Journal Article

Who invents life: intelligent designers, blind watchmakers, or genetic engineers?

Graham Dutfield

in Journal of Intellectual Property Law & Practice

Volume 5, issue 7, pages 531-540
Published in print July 2010 | ISSN: 1747-1532
Published online April 2010 | e-ISSN: 1747-1540 | DOI: http://dx.doi.org/10.1093/jiplp/jpq034
Who invents life: intelligent designers, blind watchmakers, or genetic engineers?

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Legal context

Judgments since the 1980s have confirmed that living things may be claimed in patent applications, albeit with some divergence between jurisdictions. To a large extent, such extension of the scope of patents has followed analogically from the patenting of hormones and antibiotics. The question arises of whether the analogies deployed and resultant subject matter expansionism can be justified given the current state of our knowledge of life and of highly complex living processes.

Key points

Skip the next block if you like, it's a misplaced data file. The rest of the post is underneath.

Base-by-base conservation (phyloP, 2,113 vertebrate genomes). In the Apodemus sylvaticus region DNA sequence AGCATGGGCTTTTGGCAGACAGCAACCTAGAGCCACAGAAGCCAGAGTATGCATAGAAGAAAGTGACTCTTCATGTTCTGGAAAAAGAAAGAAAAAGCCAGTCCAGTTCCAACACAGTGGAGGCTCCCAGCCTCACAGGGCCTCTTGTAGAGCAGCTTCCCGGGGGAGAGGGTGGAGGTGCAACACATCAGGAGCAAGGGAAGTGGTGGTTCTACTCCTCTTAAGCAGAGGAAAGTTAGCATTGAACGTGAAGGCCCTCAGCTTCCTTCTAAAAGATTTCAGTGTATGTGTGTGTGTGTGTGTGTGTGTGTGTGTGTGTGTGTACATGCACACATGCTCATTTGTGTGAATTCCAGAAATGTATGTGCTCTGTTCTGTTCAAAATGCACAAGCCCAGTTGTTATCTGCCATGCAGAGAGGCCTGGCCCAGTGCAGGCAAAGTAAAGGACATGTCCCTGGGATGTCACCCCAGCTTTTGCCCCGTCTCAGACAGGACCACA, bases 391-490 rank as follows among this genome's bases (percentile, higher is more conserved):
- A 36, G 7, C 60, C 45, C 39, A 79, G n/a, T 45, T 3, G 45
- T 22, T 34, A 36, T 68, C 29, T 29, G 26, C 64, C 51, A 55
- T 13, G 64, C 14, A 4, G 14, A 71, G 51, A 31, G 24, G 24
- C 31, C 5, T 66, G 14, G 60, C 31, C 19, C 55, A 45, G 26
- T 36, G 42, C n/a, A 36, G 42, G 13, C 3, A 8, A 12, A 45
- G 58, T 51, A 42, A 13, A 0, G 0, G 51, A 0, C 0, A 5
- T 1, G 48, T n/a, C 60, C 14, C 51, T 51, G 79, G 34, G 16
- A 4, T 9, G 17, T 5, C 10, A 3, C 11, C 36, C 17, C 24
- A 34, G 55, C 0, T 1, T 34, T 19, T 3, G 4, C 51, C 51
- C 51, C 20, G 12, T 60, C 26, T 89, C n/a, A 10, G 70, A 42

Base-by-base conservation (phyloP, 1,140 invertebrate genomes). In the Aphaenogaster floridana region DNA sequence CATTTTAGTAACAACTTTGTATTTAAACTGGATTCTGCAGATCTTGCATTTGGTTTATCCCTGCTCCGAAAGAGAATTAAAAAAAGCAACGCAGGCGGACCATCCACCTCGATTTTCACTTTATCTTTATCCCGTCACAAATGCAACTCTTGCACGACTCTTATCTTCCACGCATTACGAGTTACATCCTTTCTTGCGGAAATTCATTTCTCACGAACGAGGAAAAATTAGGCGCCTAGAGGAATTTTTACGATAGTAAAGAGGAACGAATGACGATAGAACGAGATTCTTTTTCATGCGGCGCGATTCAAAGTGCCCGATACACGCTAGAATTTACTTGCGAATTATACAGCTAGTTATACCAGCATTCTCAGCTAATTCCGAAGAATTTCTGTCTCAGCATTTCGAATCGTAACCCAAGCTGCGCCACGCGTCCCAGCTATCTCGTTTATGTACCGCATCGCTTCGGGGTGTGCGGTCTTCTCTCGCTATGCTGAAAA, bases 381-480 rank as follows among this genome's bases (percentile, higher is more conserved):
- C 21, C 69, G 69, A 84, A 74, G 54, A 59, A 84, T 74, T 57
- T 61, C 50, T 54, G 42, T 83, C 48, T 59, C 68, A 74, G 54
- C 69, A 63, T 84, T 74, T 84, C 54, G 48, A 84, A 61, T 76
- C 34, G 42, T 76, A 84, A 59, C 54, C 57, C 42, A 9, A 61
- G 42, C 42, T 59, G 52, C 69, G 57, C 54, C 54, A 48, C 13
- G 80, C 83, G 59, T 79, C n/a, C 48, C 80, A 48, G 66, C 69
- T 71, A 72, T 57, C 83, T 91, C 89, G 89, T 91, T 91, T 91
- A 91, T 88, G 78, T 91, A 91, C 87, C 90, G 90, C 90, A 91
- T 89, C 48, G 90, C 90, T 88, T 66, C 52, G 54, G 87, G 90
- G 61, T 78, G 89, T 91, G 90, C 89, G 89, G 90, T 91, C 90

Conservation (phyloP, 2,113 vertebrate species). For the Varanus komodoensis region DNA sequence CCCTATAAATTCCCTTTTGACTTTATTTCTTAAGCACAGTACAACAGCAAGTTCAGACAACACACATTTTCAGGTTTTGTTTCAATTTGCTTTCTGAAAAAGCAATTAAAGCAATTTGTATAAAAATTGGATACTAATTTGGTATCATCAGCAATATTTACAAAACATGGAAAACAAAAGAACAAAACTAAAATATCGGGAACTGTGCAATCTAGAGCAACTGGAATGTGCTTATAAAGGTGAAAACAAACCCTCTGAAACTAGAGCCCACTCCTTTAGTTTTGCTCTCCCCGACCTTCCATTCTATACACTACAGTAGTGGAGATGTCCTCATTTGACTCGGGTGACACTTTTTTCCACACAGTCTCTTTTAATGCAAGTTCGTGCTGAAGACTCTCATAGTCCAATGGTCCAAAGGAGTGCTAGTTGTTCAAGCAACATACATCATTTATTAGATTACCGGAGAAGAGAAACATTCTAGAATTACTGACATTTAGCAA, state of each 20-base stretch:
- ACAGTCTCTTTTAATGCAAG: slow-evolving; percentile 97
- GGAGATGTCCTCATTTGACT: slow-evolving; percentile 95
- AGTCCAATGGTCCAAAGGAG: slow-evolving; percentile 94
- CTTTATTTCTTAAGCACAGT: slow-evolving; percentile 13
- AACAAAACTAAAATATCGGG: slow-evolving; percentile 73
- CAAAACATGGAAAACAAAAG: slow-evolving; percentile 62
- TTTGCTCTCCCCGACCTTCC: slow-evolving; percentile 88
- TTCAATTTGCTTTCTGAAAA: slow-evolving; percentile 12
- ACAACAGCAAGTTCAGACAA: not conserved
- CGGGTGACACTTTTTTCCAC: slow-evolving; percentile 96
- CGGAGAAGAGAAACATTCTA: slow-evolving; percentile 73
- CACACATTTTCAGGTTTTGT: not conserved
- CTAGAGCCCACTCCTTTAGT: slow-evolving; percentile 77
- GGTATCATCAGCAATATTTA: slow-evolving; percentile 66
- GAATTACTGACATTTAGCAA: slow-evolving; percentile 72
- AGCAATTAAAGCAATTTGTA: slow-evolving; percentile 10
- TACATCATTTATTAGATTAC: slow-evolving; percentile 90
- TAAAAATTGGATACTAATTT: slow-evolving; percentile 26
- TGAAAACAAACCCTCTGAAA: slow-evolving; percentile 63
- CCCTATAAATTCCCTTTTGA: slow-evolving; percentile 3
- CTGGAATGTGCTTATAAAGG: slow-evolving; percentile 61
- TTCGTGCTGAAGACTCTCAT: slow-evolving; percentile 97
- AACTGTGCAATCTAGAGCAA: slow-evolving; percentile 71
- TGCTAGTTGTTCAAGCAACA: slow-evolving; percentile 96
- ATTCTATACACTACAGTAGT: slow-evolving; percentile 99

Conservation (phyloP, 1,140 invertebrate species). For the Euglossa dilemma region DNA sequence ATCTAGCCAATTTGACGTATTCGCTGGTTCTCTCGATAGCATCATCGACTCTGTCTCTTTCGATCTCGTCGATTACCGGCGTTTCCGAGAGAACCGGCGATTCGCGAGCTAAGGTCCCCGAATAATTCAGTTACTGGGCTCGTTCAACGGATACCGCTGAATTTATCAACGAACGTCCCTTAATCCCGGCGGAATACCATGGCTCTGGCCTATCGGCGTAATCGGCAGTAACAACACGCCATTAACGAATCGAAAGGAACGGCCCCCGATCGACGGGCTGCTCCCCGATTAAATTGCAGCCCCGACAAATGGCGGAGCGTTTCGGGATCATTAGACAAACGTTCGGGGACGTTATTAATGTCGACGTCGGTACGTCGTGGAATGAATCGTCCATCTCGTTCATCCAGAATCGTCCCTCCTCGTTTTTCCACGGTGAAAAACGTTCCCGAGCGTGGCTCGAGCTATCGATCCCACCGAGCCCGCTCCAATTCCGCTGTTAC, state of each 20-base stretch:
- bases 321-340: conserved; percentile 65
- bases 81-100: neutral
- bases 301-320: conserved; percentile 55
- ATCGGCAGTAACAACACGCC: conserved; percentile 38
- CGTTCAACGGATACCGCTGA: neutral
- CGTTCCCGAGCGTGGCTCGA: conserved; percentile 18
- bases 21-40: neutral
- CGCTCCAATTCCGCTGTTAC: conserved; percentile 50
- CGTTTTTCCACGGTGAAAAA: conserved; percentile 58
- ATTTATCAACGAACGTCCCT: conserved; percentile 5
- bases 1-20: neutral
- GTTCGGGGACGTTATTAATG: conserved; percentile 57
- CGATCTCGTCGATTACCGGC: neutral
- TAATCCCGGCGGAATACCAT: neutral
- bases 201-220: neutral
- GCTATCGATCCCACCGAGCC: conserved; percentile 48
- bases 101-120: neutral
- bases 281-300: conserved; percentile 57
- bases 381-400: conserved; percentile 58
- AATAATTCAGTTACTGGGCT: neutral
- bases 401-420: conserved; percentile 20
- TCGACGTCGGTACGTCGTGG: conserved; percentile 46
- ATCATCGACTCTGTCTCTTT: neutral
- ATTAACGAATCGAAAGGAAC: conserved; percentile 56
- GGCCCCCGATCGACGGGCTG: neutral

Fundamental difficulties exist in the patenting of whole life forms. These difficulties are made evident in scientific, philosophical, and theological discussion concerning the appearance of design in life and the special qualities all life forms share that differentiate them from non-living chemical compositions. Such discussion indicates that life is inherently more complex that than any human artefact, and continues not to be well understood. Discussion also points to the autonomy and extraordinary self-creativity of life forms which again suggests that inventorship claims to whole organisms may not be scientifically justifiable at present.

Practical significance

It may be time to rethink the metaphors and analogies used to justify the patenting of whole organisms. Living things are not just chemicals or machines, and are certainly not human artefacts.

Journal Article.  8492 words. 

Subjects: Arbitration ; Intellectual Property Law

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